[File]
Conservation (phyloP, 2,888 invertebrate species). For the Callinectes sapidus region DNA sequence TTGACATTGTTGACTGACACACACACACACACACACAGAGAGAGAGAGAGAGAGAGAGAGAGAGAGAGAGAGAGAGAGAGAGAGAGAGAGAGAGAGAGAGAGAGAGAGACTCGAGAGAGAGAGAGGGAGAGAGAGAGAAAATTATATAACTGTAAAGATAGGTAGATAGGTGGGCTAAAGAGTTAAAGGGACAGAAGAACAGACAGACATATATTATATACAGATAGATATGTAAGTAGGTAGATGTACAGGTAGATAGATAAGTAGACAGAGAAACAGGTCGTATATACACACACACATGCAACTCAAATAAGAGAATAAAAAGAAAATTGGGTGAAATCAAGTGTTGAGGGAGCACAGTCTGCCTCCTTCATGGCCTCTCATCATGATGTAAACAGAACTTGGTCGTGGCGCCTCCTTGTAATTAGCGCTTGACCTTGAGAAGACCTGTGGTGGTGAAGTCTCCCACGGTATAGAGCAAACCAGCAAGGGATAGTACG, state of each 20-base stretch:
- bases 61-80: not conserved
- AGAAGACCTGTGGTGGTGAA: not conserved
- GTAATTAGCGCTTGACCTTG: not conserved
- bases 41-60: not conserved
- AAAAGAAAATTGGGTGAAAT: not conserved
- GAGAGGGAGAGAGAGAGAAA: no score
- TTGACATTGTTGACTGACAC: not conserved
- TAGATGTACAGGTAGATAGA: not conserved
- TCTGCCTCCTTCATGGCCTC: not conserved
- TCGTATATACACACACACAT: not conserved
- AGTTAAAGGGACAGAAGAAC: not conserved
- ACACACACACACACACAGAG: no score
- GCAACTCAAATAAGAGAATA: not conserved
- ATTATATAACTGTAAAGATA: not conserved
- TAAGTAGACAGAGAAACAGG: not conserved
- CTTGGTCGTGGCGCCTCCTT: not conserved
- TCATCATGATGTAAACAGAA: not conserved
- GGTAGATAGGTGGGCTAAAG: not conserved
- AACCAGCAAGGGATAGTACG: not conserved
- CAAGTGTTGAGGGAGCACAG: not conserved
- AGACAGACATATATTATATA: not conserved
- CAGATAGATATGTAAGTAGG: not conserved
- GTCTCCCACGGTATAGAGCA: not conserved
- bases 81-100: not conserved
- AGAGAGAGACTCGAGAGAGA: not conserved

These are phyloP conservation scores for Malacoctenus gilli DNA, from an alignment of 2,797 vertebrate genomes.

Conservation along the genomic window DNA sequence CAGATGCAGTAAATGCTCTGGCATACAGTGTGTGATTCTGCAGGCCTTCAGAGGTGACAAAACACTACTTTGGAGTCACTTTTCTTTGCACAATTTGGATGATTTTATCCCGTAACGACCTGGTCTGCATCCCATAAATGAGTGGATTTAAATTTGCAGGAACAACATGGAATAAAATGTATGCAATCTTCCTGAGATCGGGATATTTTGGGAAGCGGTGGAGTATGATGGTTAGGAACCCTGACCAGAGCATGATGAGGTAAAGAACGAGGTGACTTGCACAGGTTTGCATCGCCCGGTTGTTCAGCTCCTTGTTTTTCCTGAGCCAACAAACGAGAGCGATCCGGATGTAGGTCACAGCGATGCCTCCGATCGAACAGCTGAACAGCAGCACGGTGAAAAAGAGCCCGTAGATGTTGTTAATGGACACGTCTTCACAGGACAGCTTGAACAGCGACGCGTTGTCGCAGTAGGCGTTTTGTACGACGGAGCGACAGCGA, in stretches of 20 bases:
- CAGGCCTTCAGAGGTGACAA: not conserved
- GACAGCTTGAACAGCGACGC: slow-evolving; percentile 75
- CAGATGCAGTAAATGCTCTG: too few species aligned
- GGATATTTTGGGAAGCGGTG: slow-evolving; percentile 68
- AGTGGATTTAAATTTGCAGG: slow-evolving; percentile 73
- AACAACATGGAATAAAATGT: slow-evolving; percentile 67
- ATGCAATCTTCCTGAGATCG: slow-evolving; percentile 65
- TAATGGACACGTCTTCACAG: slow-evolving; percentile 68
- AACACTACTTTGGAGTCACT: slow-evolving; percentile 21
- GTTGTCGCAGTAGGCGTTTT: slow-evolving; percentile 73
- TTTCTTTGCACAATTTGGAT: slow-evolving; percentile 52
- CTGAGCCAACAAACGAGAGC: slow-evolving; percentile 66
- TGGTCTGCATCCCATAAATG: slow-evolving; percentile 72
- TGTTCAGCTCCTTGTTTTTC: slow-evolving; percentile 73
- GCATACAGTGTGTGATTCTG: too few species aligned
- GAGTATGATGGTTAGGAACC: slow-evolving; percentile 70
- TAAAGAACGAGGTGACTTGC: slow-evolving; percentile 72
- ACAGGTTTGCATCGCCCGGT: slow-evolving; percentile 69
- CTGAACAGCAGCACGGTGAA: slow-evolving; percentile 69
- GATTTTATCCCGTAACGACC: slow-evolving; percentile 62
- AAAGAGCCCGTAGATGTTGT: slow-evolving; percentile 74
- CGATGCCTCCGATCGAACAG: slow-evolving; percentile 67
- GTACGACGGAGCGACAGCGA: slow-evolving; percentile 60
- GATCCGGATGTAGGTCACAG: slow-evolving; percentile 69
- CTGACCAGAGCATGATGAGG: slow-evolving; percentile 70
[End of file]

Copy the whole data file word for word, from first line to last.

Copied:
Conservation (phyloP, 2,888 invertebrate species). For the Callinectes sapidus region DNA sequence TTGACATTGTTGACTGACACACACACACACACACACAGAGAGAGAGAGAGAGAGAGAGAGAGAGAGAGAGAGAGAGAGAGAGAGAGAGAGAGAGAGAGAGAGAGAGAGACTCGAGAGAGAGAGAGGGAGAGAGAGAGAAAATTATATAACTGTAAAGATAGGTAGATAGGTGGGCTAAAGAGTTAAAGGGACAGAAGAACAGACAGACATATATTATATACAGATAGATATGTAAGTAGGTAGATGTACAGGTAGATAGATAAGTAGACAGAGAAACAGGTCGTATATACACACACACATGCAACTCAAATAAGAGAATAAAAAGAAAATTGGGTGAAATCAAGTGTTGAGGGAGCACAGTCTGCCTCCTTCATGGCCTCTCATCATGATGTAAACAGAACTTGGTCGTGGCGCCTCCTTGTAATTAGCGCTTGACCTTGAGAAGACCTGTGGTGGTGAAGTCTCCCACGGTATAGAGCAAACCAGCAAGGGATAGTACG, state of each 20-base stretch:
- bases 61-80: not conserved
- AGAAGACCTGTGGTGGTGAA: not conserved
- GTAATTAGCGCTTGACCTTG: not conserved
- bases 41-60: not conserved
- AAAAGAAAATTGGGTGAAAT: not conserved
- GAGAGGGAGAGAGAGAGAAA: no score
- TTGACATTGTTGACTGACAC: not conserved
- TAGATGTACAGGTAGATAGA: not conserved
- TCTGCCTCCTTCATGGCCTC: not conserved
- TCGTATATACACACACACAT: not conserved
- AGTTAAAGGGACAGAAGAAC: not conserved
- ACACACACACACACACAGAG: no score
- GCAACTCAAATAAGAGAATA: not conserved
- ATTATATAACTGTAAAGATA: not conserved
- TAAGTAGACAGAGAAACAGG: not conserved
- CTTGGTCGTGGCGCCTCCTT: not conserved
- TCATCATGATGTAAACAGAA: not conserved
- GGTAGATAGGTGGGCTAAAG: not conserved
- AACCAGCAAGGGATAGTACG: not conserved
- CAAGTGTTGAGGGAGCACAG: not conserved
- AGACAGACATATATTATATA: not conserved
- CAGATAGATATGTAAGTAGG: not conserved
- GTCTCCCACGGTATAGAGCA: not conserved
- bases 81-100: not conserved
- AGAGAGAGACTCGAGAGAGA: not conserved

These are phyloP conservation scores for Malacoctenus gilli DNA, from an alignment of 2,797 vertebrate genomes.

Conservation along the genomic window DNA sequence CAGATGCAGTAAATGCTCTGGCATACAGTGTGTGATTCTGCAGGCCTTCAGAGGTGACAAAACACTACTTTGGAGTCACTTTTCTTTGCACAATTTGGATGATTTTATCCCGTAACGACCTGGTCTGCATCCCATAAATGAGTGGATTTAAATTTGCAGGAACAACATGGAATAAAATGTATGCAATCTTCCTGAGATCGGGATATTTTGGGAAGCGGTGGAGTATGATGGTTAGGAACCCTGACCAGAGCATGATGAGGTAAAGAACGAGGTGACTTGCACAGGTTTGCATCGCCCGGTTGTTCAGCTCCTTGTTTTTCCTGAGCCAACAAACGAGAGCGATCCGGATGTAGGTCACAGCGATGCCTCCGATCGAACAGCTGAACAGCAGCACGGTGAAAAAGAGCCCGTAGATGTTGTTAATGGACACGTCTTCACAGGACAGCTTGAACAGCGACGCGTTGTCGCAGTAGGCGTTTTGTACGACGGAGCGACAGCGA, in stretches of 20 bases:
- CAGGCCTTCAGAGGTGACAA: not conserved
- GACAGCTTGAACAGCGACGC: slow-evolving; percentile 75
- CAGATGCAGTAAATGCTCTG: too few species aligned
- GGATATTTTGGGAAGCGGTG: slow-evolving; percentile 68
- AGTGGATTTAAATTTGCAGG: slow-evolving; percentile 73
- AACAACATGGAATAAAATGT: slow-evolving; percentile 67
- ATGCAATCTTCCTGAGATCG: slow-evolving; percentile 65
- TAATGGACACGTCTTCACAG: slow-evolving; percentile 68
- AACACTACTTTGGAGTCACT: slow-evolving; percentile 21
- GTTGTCGCAGTAGGCGTTTT: slow-evolving; percentile 73
- TTTCTTTGCACAATTTGGAT: slow-evolving; percentile 52
- CTGAGCCAACAAACGAGAGC: slow-evolving; percentile 66
- TGGTCTGCATCCCATAAATG: slow-evolving; percentile 72
- TGTTCAGCTCCTTGTTTTTC: slow-evolving; percentile 73
- GCATACAGTGTGTGATTCTG: too few species aligned
- GAGTATGATGGTTAGGAACC: slow-evolving; percentile 70
- TAAAGAACGAGGTGACTTGC: slow-evolving; percentile 72
- ACAGGTTTGCATCGCCCGGT: slow-evolving; percentile 69
- CTGAACAGCAGCACGGTGAA: slow-evolving; percentile 69
- GATTTTATCCCGTAACGACC: slow-evolving; percentile 62
- AAAGAGCCCGTAGATGTTGT: slow-evolving; percentile 74
- CGATGCCTCCGATCGAACAG: slow-evolving; percentile 67
- GTACGACGGAGCGACAGCGA: slow-evolving; percentile 60
- GATCCGGATGTAGGTCACAG: slow-evolving; percentile 69
- CTGACCAGAGCATGATGAGG: slow-evolving; percentile 70